Ukrainian President Volodymyr Zelensky called for a “firm global response” after a missile strike killed 52 people at a train station in eastern Ukraine where civilians had gathered to flee a feared Russian offensive.
“This is another Russian war crime for which everyone involved will be held accountable,” Zelensky said in a video message, referring to Friday’s missile strike, whose victims included five children.
“World powers have already condemned Russia’s attack on Kramatorsk. We expect a firm global response to this war crime,” he continued.
rld leaders condemned the attack in the Donetsk capital, with US President Joe Biden accusing Russia of being behind a “horrific atrocity” that the French condemned as a “crime against humanity.”
At least 52 people including five children were killed, the regional government said, while Zelensky reported 300 wounded, saying the strike showed “evil with no limits.”
Zelensky said the bombing had been reported in Russia before the missiles had even landed and called for more weaponry to counter Moscow’s aggression.
“I am sure that the victory of Ukraine is just a matter of time, and I will do everything to reduce this time,” he added.
AFP journalists saw the bodies of at least 30 people under plastic sheets next to the station.
Body parts, packed bags and stuffed animals were flung across the floor.
On the station forecourt, the remains of a missile were still visible.
It was tagged with white paint with the words “for our children” in Russian, an expression frequently used by pro-Russian separatists in reference to their losses since the start of the first Donbas war in 2014.
“I was in the station. I heard, like, a double explosion. I rushed to the wall for protection,” said Natalia, searching for her passport among the abandoned belongings.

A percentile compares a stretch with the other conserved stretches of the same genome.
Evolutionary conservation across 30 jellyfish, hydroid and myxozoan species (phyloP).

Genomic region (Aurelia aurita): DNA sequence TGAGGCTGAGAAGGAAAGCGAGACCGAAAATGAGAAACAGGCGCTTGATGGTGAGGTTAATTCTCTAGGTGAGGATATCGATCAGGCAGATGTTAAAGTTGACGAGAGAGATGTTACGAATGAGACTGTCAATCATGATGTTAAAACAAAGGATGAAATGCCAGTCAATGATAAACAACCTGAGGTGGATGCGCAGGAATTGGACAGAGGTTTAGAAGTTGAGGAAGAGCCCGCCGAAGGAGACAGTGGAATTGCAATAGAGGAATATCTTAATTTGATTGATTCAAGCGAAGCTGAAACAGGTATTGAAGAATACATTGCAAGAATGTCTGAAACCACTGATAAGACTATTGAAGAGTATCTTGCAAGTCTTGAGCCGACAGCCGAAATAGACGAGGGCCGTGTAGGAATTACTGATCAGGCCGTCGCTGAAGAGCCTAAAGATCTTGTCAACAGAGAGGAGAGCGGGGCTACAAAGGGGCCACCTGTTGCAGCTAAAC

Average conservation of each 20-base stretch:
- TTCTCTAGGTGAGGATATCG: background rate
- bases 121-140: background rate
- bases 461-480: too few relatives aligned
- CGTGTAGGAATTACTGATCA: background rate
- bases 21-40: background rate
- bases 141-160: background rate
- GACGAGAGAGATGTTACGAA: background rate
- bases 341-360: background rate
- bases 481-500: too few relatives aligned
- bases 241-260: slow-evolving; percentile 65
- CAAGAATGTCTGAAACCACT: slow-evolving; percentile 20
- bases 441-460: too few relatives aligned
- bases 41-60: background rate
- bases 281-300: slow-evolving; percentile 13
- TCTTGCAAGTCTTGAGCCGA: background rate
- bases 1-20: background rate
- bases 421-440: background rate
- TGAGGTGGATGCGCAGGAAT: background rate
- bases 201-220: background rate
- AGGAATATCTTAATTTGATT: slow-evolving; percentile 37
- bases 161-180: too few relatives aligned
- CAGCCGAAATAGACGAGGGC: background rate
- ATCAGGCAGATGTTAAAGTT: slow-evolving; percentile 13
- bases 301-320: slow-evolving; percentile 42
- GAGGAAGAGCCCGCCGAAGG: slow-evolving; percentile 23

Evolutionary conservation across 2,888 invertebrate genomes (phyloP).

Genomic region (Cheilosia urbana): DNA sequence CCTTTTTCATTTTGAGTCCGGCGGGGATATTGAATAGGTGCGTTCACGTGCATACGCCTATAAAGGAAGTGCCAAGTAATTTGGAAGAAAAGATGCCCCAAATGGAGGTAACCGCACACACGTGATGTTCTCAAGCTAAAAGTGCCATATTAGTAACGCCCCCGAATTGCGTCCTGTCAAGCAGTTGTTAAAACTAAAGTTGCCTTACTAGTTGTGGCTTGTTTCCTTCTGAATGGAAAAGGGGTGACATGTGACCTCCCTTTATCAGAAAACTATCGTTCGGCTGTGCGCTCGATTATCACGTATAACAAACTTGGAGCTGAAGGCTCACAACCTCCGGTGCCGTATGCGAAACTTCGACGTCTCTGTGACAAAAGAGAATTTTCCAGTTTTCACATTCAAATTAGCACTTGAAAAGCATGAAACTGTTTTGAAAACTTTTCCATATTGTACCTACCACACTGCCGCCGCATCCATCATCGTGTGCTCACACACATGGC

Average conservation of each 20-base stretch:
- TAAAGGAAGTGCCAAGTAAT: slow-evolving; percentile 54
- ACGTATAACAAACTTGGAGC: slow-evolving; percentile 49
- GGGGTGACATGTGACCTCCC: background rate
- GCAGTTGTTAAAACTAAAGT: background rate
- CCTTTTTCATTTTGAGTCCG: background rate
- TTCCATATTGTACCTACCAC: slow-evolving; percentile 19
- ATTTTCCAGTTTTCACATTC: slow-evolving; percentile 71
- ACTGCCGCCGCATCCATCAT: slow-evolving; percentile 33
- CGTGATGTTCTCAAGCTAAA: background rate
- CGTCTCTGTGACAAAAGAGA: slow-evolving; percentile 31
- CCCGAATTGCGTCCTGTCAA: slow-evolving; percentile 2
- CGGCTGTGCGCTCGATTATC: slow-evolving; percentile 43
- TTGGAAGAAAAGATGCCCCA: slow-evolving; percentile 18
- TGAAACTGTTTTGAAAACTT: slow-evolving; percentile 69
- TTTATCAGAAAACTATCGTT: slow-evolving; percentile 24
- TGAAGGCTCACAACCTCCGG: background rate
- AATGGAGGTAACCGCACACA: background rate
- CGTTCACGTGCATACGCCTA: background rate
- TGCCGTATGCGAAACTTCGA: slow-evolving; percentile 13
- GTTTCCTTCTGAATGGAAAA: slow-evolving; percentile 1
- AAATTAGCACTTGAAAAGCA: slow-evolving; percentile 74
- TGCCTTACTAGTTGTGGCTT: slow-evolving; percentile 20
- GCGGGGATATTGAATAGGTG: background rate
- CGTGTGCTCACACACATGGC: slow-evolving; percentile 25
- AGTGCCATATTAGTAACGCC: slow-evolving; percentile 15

Another woman in a state of shock told AFP: “I saw people covered in blood entering the station and bodies everywhere on the ground.”
Russia denied being behind the missile strike, which came with European Commission President Ursula von der Leyen and EU foreign policy chief Josep Borrell in Kyiv for talks with Zelensky and to visit the scene of civilian killings in the town of Bucha.
Russia faces “decay” because of ever tougher sanctions and Ukraine had a “European future,” Von der Leyen said at a news conference with Zelensky.
Six weeks into President Vladimir Putin’s invasion, Moscow has shifted its focus to eastern and southern Ukraine after stiff resistance ended plans to swiftly capture the capital Kyiv. AFPRussian troops appear set on creating a long-sought land link between occupied Crimea and the Moscow-backed separatist statelets of Donetsk and Lugansk in the Donbas region, where civilians have been urged to flee heavy shelling that has laid waste to towns and complicated evacuation efforts.
“There is no secret – the battle for Donbas will be decisive. What we have already experienced – all this horror – it can multiply,” warned Lugansk regional governor Sergiy Gaiday.
In the city of Lozova west of Kramatorsk, more than 15,000 people have fled, Oleg Sinegubov, head of the Kharkiv regional military administration, said on Telegram.
“There are still about 50 thousand [people]. A large number of people will leave. Departures are organized both by rail and own vehicles,” he said, adding that fighting was taking place nearby.